Shimano Dura-Ace chain tested - Road Cycling UK

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Shimano Dura-Ace chain tested

1200 miles on a clean break

Try getting that back in its box

10-speed joining pin…

…with its eight and nine-speed siblings

Shimano CN-7801 Chain £29.95 (116 links)

Shimano chains tend to get a bad press. In the main this has to be because the joining system can prove troublesome for the home mechanic. This is despite the fact that the system is about as simple as could be devised – which is where it may be going wrong.

Before returning to the subject, let’s look at the specification of Shimano’s top-end road chain. Wearing, of course, the Dura-Ace name on the zinc-plated flanks of its outer plates, the ‘Super-Narrow’ CN-7801 chain is designed to work with 10 speed cassettes and may not shift properly between the wider-spaced chainrings of a nine-speed setup. Weight is a claimed 280g for 116 links. The side plates are plain and unadorned by any indents of other shaping of the sort that might be expected to improve shifting performance.

The ‘Link Pin’ has a tapered guide tip, two identifying grooves and a deep waist. This is followed by a ridge, with another on the far end of what constitutes the ‘working’ end of the pin. The ridges are designed to prevent the side plates from pulling off once the pin has been installed. They are precisely dimensioned. As the ridge next to the waist passes through the side plate, it does not permanently deform the hole, which instead stretches elastically to allow its passage and then returns to its correct dimension.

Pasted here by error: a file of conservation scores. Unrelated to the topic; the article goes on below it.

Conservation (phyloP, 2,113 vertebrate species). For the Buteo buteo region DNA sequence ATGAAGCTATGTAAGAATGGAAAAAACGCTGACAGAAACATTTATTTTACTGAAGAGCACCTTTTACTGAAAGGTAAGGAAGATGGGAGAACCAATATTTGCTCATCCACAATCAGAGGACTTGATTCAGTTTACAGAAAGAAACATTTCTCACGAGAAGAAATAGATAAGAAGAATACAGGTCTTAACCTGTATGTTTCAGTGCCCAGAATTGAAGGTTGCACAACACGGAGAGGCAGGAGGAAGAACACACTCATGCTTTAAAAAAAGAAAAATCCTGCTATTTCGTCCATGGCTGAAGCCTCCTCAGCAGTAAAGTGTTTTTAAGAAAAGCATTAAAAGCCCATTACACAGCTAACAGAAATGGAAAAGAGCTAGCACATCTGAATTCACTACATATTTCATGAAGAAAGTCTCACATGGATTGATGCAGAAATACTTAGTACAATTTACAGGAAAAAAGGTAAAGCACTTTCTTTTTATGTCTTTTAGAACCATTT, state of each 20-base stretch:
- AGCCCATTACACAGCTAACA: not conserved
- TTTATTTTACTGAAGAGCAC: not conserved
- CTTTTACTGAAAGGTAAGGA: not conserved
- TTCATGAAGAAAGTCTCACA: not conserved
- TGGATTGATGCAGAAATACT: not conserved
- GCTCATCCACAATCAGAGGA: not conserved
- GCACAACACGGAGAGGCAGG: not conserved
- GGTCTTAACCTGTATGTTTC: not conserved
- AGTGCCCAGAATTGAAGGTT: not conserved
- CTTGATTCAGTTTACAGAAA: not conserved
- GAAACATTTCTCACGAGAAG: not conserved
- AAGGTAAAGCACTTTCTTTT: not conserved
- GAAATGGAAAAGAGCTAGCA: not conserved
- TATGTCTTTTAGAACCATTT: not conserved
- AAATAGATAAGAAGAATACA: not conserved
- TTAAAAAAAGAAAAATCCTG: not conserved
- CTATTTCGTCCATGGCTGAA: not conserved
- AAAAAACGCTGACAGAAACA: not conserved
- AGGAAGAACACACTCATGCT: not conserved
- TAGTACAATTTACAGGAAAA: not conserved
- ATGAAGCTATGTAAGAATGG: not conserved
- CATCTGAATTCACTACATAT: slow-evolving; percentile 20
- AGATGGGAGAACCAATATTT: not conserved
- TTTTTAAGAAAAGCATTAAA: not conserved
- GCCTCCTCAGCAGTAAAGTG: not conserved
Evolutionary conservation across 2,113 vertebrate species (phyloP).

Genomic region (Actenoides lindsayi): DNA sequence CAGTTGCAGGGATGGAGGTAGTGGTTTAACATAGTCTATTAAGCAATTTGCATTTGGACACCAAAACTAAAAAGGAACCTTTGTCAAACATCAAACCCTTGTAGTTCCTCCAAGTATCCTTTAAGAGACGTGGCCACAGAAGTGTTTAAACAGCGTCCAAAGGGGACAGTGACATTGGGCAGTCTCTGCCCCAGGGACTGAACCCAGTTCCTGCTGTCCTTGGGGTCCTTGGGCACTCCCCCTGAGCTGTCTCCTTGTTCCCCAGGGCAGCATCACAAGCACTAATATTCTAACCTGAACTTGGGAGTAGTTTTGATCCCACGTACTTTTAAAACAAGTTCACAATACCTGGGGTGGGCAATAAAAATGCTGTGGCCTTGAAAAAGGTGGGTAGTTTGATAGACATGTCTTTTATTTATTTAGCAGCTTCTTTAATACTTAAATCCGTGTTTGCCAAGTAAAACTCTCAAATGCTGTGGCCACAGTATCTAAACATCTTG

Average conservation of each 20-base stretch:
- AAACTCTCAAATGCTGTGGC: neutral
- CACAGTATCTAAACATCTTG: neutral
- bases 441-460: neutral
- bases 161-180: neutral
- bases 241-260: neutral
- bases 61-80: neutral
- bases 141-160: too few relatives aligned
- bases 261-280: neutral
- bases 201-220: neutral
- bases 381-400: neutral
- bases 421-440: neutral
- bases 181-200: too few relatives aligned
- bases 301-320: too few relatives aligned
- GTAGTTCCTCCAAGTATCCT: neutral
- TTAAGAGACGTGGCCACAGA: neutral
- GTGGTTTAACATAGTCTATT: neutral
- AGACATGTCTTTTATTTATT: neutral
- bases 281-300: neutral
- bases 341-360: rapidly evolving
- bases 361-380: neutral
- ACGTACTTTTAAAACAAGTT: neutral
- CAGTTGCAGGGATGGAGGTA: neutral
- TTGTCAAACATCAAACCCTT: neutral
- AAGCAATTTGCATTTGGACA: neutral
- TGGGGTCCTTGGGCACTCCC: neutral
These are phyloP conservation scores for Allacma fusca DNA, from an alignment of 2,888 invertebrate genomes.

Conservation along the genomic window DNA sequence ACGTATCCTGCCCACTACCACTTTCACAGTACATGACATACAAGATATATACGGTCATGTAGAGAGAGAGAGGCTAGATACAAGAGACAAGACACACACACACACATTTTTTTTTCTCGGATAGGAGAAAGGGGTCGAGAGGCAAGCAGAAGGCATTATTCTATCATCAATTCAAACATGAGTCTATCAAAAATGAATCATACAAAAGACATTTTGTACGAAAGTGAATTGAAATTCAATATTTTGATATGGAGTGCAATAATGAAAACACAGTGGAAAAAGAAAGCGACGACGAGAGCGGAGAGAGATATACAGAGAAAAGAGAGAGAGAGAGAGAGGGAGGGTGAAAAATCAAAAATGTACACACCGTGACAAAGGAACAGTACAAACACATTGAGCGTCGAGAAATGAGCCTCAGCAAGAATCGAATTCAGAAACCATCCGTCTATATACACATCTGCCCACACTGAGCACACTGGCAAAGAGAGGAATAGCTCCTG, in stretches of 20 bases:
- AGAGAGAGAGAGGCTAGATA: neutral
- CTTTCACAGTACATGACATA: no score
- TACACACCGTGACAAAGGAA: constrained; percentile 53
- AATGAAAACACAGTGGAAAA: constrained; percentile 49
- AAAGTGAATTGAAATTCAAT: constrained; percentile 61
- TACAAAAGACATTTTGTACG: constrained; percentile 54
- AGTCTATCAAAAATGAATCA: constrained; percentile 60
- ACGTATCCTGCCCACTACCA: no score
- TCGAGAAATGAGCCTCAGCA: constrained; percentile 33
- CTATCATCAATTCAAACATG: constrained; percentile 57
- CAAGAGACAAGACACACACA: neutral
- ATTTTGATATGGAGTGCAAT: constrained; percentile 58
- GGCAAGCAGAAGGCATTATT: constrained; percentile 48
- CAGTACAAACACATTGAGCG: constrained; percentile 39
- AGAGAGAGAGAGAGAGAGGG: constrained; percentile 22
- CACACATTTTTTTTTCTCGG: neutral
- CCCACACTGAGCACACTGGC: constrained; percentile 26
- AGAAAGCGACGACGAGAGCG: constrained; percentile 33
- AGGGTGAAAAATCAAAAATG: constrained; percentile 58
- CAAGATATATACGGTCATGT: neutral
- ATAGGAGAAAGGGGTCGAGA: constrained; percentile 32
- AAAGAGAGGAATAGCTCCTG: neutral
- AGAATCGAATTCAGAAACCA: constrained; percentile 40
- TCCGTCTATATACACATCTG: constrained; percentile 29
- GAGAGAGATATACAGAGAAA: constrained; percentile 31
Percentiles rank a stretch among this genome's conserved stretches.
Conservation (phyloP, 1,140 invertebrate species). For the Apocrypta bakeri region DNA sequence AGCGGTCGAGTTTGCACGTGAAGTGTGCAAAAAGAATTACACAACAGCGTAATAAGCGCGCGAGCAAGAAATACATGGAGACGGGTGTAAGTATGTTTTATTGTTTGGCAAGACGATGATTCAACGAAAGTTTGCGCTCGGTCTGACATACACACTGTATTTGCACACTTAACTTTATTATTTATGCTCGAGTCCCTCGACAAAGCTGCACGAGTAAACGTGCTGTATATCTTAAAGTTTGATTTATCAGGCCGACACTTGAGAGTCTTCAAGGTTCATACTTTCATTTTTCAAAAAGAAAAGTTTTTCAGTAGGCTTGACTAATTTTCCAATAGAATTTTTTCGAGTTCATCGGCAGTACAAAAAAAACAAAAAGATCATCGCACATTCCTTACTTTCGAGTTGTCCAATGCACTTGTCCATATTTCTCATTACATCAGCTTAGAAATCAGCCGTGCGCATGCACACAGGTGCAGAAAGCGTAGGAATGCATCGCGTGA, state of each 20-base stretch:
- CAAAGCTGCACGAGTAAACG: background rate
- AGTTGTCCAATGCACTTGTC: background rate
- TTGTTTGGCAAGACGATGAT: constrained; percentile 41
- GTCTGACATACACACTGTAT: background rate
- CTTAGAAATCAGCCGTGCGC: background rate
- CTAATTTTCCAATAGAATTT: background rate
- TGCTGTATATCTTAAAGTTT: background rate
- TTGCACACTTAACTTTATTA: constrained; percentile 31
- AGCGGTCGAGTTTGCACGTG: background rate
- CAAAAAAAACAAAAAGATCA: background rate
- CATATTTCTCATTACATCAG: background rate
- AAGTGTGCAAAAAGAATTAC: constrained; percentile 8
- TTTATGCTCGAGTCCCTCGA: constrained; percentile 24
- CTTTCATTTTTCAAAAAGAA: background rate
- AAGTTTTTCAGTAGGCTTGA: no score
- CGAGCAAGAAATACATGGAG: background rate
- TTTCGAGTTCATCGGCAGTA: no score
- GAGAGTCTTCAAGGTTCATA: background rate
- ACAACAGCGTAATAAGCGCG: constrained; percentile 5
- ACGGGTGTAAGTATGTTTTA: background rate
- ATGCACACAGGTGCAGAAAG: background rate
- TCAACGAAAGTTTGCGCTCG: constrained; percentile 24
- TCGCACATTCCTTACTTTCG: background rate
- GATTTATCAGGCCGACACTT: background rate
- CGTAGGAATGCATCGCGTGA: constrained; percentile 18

Installation is done by first removing links to make the chain the desired length. The new chain will have inner plates at one free end and outer at the other. It may have a captive Link Pin ready to press through. If not, use one of the two spare pins provided. The guide tip is dimensioned to pass easily through the four plates. A chain tool is required to press the second section of pin through. This is where some skill is needed; the pin must be pressed through far enough to push the waist-side ridge past the plate without risking pushing the other ridge through its own plate.

Once this has been done, the guide tip can be snapped off using pliers. At this point the join will be stiff, because the outer plates have been pressed together by the chain tool. They must be freed off, which can be done either with an old-school chain tool with secondary teeth designed for the job, or by holding the chain either side of the join with the thumb pressed against the pin. Applying lateral force to the chain will move the outer plates apart.

Grooved end in first

Ridges match width of outer plates

Use pliers to snap off tip

Strangely pleasing to view

Frankly, this part of the process is a bit of a lash-up even with a decent chain tool. Even the pressing-through bit is fraught with risk and likely to end badly if done by the heavy-handed. However, if done well it produces a very reliable join in what can only be described as a long-lived chain. The example on test has done some 1200 miles including the 2007 London-Paris Cycle Tour and, after four or five proper cleans, shows no sign of stretch or corrosion. It shifts beautifully on Dura-Ace or SRAM cassettes and runs smoothly enough to go unnoticed at all times.

For 2009, Shimano is expected to introduce a new tool-free joining link that will do away with the Link Pin. Not before time, some will say, especially as there are several excellent formats available for other equally effective drive chains. Others will remember with fondness a system that only the competent could operate with real confidence.


Fine performing chain with tricky joining system

goodDurable, corrosion resistant, fast shifting

badSimpler, easier joining system needed

performance 9

value 9

overall 9

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